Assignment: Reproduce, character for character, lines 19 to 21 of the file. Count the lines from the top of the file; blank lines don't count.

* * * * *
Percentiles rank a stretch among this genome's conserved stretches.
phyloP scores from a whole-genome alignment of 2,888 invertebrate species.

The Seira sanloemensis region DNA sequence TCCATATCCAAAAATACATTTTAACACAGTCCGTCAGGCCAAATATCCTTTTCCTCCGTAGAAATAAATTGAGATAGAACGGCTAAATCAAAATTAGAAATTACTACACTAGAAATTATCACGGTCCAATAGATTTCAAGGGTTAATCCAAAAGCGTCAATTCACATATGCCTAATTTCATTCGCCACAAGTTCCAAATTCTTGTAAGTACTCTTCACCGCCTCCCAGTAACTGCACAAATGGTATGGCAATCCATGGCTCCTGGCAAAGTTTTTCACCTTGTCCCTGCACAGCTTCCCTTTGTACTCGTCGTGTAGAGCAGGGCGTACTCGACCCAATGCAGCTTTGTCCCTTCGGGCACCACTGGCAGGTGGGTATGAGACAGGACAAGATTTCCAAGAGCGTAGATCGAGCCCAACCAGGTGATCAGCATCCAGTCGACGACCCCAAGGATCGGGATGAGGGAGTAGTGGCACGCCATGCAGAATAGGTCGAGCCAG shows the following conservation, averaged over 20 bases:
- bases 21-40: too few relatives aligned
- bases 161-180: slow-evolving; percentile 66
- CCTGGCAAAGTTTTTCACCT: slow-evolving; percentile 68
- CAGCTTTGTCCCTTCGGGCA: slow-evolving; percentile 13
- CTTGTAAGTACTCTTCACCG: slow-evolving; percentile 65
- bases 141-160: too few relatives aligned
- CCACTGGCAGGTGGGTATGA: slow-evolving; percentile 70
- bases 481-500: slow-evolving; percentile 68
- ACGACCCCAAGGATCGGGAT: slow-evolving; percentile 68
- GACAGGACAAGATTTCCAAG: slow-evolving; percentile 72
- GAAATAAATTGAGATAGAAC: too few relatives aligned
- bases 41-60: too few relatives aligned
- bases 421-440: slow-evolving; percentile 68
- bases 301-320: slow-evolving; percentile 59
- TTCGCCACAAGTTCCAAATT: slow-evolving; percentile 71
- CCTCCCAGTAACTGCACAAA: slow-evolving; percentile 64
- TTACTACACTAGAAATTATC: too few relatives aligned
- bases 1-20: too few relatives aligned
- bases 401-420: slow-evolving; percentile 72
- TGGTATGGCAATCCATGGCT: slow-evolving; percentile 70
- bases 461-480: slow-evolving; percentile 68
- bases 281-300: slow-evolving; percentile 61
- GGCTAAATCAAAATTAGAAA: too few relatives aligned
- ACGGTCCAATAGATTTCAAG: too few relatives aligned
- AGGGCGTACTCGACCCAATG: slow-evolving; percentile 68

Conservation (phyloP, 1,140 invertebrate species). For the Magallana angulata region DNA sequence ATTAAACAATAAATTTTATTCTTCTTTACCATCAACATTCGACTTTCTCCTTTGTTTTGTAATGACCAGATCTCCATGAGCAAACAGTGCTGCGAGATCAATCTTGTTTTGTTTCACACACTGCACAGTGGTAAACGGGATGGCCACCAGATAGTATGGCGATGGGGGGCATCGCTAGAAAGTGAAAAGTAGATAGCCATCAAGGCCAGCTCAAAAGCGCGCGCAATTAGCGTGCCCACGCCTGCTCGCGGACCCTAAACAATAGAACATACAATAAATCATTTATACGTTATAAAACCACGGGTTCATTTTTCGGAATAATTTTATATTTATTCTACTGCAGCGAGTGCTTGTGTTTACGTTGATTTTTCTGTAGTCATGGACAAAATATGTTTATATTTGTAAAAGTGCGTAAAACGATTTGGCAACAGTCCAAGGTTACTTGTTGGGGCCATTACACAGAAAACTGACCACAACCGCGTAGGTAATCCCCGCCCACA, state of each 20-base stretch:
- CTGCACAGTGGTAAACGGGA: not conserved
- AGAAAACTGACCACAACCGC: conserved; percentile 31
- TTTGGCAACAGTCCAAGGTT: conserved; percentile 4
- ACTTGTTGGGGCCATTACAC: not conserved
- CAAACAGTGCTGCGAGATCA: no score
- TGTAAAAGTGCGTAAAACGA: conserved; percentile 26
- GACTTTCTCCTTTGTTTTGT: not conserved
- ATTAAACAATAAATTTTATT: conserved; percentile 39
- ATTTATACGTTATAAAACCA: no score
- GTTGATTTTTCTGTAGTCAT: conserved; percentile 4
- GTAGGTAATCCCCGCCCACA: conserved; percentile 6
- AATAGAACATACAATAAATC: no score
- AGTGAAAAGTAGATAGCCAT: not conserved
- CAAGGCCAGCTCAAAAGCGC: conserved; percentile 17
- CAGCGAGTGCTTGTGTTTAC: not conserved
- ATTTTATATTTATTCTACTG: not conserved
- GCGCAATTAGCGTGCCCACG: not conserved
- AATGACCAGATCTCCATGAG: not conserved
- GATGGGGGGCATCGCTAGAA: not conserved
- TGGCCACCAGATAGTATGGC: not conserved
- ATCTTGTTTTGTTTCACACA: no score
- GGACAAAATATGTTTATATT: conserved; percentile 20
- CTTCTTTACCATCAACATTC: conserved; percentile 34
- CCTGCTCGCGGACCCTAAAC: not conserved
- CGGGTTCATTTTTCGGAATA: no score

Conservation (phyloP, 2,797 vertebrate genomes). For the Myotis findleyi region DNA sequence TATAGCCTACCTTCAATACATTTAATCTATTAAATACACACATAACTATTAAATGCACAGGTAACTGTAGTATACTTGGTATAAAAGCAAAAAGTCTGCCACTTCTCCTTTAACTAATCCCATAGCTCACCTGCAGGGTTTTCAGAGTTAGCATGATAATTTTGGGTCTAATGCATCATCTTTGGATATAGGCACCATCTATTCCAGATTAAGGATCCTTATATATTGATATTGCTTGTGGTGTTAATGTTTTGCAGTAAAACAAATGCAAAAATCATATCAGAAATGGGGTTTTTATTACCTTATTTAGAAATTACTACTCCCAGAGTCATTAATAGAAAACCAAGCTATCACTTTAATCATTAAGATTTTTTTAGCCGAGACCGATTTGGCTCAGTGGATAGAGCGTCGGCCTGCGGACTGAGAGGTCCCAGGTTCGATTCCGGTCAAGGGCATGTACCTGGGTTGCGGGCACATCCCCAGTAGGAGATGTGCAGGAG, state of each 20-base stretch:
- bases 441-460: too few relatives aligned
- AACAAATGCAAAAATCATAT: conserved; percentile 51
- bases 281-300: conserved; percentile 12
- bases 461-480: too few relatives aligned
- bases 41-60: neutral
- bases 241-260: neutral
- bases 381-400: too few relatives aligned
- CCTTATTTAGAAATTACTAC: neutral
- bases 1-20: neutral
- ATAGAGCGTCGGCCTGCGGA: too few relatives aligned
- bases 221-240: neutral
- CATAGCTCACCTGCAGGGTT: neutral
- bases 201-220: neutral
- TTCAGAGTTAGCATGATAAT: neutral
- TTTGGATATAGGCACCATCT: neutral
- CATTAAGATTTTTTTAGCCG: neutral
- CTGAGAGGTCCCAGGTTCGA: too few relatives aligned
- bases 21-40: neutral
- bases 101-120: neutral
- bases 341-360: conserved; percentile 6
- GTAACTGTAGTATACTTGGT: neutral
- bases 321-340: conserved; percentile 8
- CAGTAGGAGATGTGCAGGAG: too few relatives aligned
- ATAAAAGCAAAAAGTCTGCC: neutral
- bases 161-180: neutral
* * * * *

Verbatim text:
- CCTCCCAGTAACTGCACAAA: slow-evolving; percentile 64
- TTACTACACTAGAAATTATC: too few relatives aligned
- bases 1-20: too few relatives aligned